Ein deutsches Requiem, Op. 45 (1997 Digital Remaster): Ziemlich langsam - Selig sind, die da Leid tragen
Ein deutsches Requiem, Op. 45 (1997 Digital Remaster): Langsam, marschmäßig - Denn alles Fleisch es ist wie Gras
Ein deutsches Requiem, Op. 45 (1997 Digital Remaster): Andante moderato - Herr, lehre doch mich
Ein deutsches Requiem, Op. 45 (1997 Digital Remaster): Mäßig bewegt - Wie lieblich sind deine Wohnungen
Ein deutsches Requiem, Op. 45 (1997 Digital Remaster): Langsam - Ihr habt nun Traurigkeit
Ein deutsches Requiem, Op. 45 (1997 Digital Remaster): Andante - Denn wir haben hie keine bleibende Statt
Ein deutsches Requiem, Op. 45 (1997 Digital Remaster): Feierlich - Selig sind die Toten, die in dem Herren sterben
About This Work
Johannes Brahms' Ein deutsches Requiem (1863-1867) is not a setting of the German translation of the standard Requiem text. Rather, Brahms set a selection of Bible verses in German, treating death and its repercussions, and emphasizing consolationRead more
over religious observance. He avoided explicitly Christian references, at one time even suggesting that the work be called the "Human Requiem." The German Requiem took shape gradually, undergoing a number of revisions and additions in the course of its creation. First performed in a six-movement version in 1868, the work had its emotional roots in the death of the composer's mother three years earlier. The maternal spirit of much of the text, with its words of consolation that speak more of memory of the dead than return of the dead is a direct allusion his mother's death in 1865, and a reflection of Brahms' disillusionment with dogmatic religion. As a counter to this, there is a more paternal element in the second, third, and sixth movements, which invoke the inevitability of death and its eventual defeat. In spite of its evolving over a period of 11 years, there is a unity of style, mood, and form that is surprising in a work not planned as a unit from the beginning. There are some disparities in balance and scoring, however, the breadth, power, and sheer beauty of the work surely rank it among the great masterpieces of choral-orchestral music.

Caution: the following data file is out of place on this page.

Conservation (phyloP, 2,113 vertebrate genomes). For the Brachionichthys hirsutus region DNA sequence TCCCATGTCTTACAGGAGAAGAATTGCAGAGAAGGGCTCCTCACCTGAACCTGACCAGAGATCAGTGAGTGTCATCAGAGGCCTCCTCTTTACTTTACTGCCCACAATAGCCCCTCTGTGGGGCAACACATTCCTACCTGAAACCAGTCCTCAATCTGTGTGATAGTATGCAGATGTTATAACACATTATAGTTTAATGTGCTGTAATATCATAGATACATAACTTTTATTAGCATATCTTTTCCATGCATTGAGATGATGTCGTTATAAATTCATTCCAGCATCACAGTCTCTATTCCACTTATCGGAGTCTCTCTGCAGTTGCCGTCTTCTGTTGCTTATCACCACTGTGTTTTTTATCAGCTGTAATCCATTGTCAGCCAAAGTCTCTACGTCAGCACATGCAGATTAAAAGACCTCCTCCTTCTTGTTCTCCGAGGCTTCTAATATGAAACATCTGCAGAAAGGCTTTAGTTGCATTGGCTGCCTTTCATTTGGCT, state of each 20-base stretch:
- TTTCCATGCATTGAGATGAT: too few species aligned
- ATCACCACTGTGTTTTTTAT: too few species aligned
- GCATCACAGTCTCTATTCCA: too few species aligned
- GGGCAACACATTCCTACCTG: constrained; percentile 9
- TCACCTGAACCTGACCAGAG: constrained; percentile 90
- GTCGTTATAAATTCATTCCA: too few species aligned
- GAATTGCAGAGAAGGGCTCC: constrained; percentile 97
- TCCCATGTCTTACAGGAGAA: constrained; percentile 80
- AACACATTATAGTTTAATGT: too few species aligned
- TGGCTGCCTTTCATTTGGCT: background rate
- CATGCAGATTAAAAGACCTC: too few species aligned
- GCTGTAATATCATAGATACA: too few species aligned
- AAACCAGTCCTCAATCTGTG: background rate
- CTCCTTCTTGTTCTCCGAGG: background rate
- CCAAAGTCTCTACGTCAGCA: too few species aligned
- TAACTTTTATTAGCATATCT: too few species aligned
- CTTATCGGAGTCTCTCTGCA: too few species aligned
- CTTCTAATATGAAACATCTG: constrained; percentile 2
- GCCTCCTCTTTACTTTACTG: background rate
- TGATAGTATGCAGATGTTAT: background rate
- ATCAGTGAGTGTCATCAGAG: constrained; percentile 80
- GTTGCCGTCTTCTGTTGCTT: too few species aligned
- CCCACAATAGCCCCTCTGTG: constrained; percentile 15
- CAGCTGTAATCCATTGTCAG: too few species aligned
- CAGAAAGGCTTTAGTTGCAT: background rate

The first person to see the "finished" score was the other important woman in Brahms' life, Clara Schuman, who wrote to him, "I am completely filled with your Requiem, it...takes hold of a person's whole being like very little else." In 1869, Brahms inserted a new movement as the fifth of the work's seven, and in this, its present form, the Requiem was presented at the inaugural concert at Leipzig's Gewandhaus concert hall. Over the next decade the work was performed more than one hundred times in German-speaking countries alone. The Requiem, which predated all of the composer's symphonies, was the first large-scale orchestral piece for which Brahms gained universal acclaim; its radiant warmth has made it a perennial audience favorite.
Recent intepretations of the German Requiem seem to be evolving from a tradition of automatic application of the formula "slow = reverent" into a newer approach that observes Brahms' often faster, more flowing tempos. Choirs with the desire to perform the Requiem but lack the resource of an orchestra may wish to investigate Brahms' own arrangement of the accompaniment for piano, four hands.